|Estimated value:||€35 million|
|Country of origin:||Germany|
|Source of Wealth:||Singer|
Born in 1946 in Gronau, Westphalia, Udo Lindenberg is one of the most successful German singers. He first played drums in various bands before switching to singing. It was also special at the time when his career as a frontman began that he sang in German. In the 1980s he became particularly well-known because he took care of performances in and rapprochement with the GDR. To this day he is successful with his plays in Germany. He also began a career as a painter in the 1990s.
Born in Gronau, he taught himself to play the drums. After his school days, which ended at the age of 15, he began training as a waiter in Düsseldorf. During this time he has already performed with various bands. At 17 he played for a year in a US military club in Libya. He then began studying music, did his military service and went to Hamburg in 1968, where he continued to work on his career as a musician. The collaborations with various artists enabled him to make a living, but he was not initially destined to be more successful.
In 1971 he released his first LP, on which he sang in English. This was followed by the first LP in German, which was also unsuccessful, with the exception of the single “Hoch im Norden” that was released from it, which became a radio success in northern Germany.
With the following album “Andrea Doria” Udo Lindenberg finally made his breakthrough. With more than 100,000 copies sold, he was the first German musician to get a multimillion-dollar contract with a record company. In his songs he invented numerous art figures such as Bodo Ballermann or Rudi Ratlos.
The years that followed brought further great successes, and Udo Lindenberg also published his first book. In the 1980s he received immense attention for his play “Sonderzug nach Pankow”, in which he addressed the GDR directly and wished he could perform there. However, this did not happen, with the exception of a concert in front of a selected audience in the Palace of the Republic.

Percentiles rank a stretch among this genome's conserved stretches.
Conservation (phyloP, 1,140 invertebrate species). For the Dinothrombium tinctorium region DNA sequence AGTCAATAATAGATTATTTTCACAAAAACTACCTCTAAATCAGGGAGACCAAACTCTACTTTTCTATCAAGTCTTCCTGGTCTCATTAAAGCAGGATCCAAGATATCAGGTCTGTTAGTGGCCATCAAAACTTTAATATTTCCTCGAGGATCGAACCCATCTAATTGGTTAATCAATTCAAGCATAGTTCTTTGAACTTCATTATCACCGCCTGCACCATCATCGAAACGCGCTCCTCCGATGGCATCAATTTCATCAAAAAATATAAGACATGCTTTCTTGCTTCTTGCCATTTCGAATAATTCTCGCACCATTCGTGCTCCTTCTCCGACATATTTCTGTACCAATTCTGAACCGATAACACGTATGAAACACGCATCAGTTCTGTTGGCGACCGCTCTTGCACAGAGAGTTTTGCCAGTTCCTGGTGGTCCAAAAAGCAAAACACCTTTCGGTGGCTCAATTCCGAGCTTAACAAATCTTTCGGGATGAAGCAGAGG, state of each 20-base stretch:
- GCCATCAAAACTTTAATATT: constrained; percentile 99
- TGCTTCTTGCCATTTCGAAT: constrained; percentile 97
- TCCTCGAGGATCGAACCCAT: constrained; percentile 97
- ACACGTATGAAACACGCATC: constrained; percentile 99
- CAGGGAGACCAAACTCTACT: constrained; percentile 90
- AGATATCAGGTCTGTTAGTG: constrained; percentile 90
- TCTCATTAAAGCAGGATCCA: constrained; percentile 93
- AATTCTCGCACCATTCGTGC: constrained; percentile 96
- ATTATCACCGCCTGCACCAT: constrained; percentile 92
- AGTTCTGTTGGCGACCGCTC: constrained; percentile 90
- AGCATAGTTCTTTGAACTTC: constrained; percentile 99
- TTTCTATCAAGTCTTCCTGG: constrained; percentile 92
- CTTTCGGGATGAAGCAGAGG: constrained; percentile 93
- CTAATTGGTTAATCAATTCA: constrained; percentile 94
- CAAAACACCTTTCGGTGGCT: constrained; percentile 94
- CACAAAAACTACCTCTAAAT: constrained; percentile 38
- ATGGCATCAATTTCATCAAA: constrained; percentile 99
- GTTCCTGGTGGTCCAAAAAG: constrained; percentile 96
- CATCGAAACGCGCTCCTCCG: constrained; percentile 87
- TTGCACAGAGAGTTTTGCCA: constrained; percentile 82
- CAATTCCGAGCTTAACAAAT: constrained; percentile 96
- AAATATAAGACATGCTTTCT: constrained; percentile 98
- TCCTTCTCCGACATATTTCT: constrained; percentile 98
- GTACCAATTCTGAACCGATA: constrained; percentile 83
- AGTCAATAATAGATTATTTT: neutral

Nevertheless, Udo Lindenberg sent a clear signal that he always saw himself as a political artist.
Although he remained highly productive in the 1990s, his records were not as successful as they had been in the past. That changed in 2002 with a revue on German songs from the first half of the 20th century. His next regular album was only released in 2010, but in the meantime he was involved in various productions and had also made a name for himself as a painter.
In 2011 his musical “Hinterm Horizont” premiered at the Theater am Potsdamer Platz, as well as other major TV appearances and other successful singles. These finally resulted in him touring the major stadiums of Germany for the first time, to great acclaim from his fans and critics.
Since 1996 he has been accompanied again by the original line-up of his “panic orchestra”, which was founded in 1973 but then found different paths. In the meantime, the “Panic Orchestra” is often supported by real orchestras when Udo Lindenberg performs.
The “Sonderzug nach Pankow”, actually a cover version of an American jazz piece, is probably his biggest hit. Nevertheless, he also achieved huge success in the late phase of his career, namely in 2016, when he completed a sold-out stadium tour throughout Germany.
The Federal Cross of Merit is probably the highest award, and he has received numerous other awards. Including several times the “Echo” and the Order of Merit of the State of Berlin.
“Of course drugs can fuel artistic work, as we know from Goethe, Freud, Bukowski and many others. But they also followed the rule: write intoxicated, read sober.”
“A doctor once wanted to get at my sinuses, so I said, no, don’t do anything. My sound is worth its weight in gold.”
“The panties they throw on stage get a little wider.”
“I wish peace to the nations and to the people. I myself need inner restlessness, inner awakening. Panic unrest, because that also means: creative chaos. Like Vasco da Gama. Always towards new continents.”
Udo Lindenberg is a self-confessed social democrat. In the course of this he also appeared at a birthday party for Chancellor Gerhard Schröder.
He lives permanently in the hotel “Atlantic Kempinski” in Hamburg. He also runs his own studio there, where he works as a painter.
In 1989 he received the Federal Cross of Merit for his efforts towards rapprochement with the GDR.
At the age of 22, Udo Lindenberg almost became a seaman, but then decided differently.
He is a self-confessed fan of the ARD soap “Rote Rosen”.
In his early years in Hamburg, he lived in a flat share in which Marius Müller-Westernhagen and Otto Waalkes also lived for a time.
Udo Lindenberg plays the drums in the theme song from “Tatort”, at least in the version that was used in the first eight years.
|Estimated value:||€35 million|